The Circle with a Hole in the Middle

Rare Vinyl Revisited
Bill Shoemaker


Black Arthur Blythe
Bush Baby
Adelphi AD 5008

Black Arthur Blythe For most of his career, Arthur Blythe has simply gone by “Arthur Blythe.” On a few recordings made in the mid to late 1970s, however, the alto saxophonist was listed either as “Black Arthur” or “Black Arthur Blythe.” Intriguingly, the nickname came onto the media radar after Blythe moved to New York in 1973 from Los Angeles. Blythe’s reputation was then primarily based on his contribution to Horace Tapscott’s The Giant Has Awakened (recorded for Bob Thiele’s post-Impulse Flying Dutchman label in 1969), an album on which he is listed without the nickname. This supports the idea that the nickname was only used within close circles of friends and colleagues, principally the UGMAA community associated with Tapscott. It was UGMAA pianist Linda Hill who playfully dubbed the saxophonist “Black Arthur” after hearing enough of a Blythe discourse on the music’s validation of African-American identity.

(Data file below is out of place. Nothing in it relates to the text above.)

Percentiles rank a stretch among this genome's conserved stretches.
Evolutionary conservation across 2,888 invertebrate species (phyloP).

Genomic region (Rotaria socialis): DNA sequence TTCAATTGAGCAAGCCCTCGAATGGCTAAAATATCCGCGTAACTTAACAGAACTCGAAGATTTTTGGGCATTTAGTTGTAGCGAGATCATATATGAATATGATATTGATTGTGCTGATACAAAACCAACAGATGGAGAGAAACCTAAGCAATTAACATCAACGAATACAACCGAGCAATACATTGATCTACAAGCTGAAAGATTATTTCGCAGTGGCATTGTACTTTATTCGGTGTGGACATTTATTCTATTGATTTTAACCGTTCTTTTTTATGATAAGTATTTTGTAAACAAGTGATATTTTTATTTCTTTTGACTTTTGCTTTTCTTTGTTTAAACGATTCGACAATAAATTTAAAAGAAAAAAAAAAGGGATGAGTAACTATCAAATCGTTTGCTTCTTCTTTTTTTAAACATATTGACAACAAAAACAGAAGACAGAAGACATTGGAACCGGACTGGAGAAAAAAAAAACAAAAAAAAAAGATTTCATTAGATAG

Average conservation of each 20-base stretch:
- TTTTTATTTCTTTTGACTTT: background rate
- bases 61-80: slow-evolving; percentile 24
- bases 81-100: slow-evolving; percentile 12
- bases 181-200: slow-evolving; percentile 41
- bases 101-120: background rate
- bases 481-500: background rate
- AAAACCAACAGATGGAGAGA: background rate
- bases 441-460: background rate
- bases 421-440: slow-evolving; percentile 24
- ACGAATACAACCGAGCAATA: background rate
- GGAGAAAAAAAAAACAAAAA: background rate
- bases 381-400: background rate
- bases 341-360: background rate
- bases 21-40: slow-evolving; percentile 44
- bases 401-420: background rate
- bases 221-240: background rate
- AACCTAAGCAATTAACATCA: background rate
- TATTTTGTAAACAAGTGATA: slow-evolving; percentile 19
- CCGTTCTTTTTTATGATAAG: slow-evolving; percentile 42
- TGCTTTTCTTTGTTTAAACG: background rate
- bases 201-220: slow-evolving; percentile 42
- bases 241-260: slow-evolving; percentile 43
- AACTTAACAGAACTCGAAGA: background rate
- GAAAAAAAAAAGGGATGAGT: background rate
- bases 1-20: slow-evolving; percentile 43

The earliest album that put “Black Arthur” into semi-wide circulation was Charles Tyler’s 1974 LP, Voyage From Jericho (issued by Tyler on his own Ak-Ba imprint, it was reissued on CD by the French Bleu Regard label in ’93). He goes by “Black Arthur Blythe” in the personnel listing for the 1975 session that yielded the A side of issued Julius Hemphill’s ‘Coon Bid’ness (Arista-Freedom). Beginning in 1977, Blythe recorded three albums that trace his rise from hard scrabble loft gigs to Columbia Records’ jazz roster, but only one used “Black Arthur Blythe.” In February of that pivotal year, India Navigation recorded Blythe at The Brook, leading a distinctive sextet including trumpeter Ahmed Abdullah, cellist Abdul Wadud, Bob Stewart on tuba, and two percussionist – Steve Reid on traps and Muhamad Abdullah on congas. Two “Arthur Blythe” LPs were culled from the date: The Grip, which was promptly released, and Metamorphosis, issued a few years later (they were brought together for the CD reissue, In Concert, in ’91).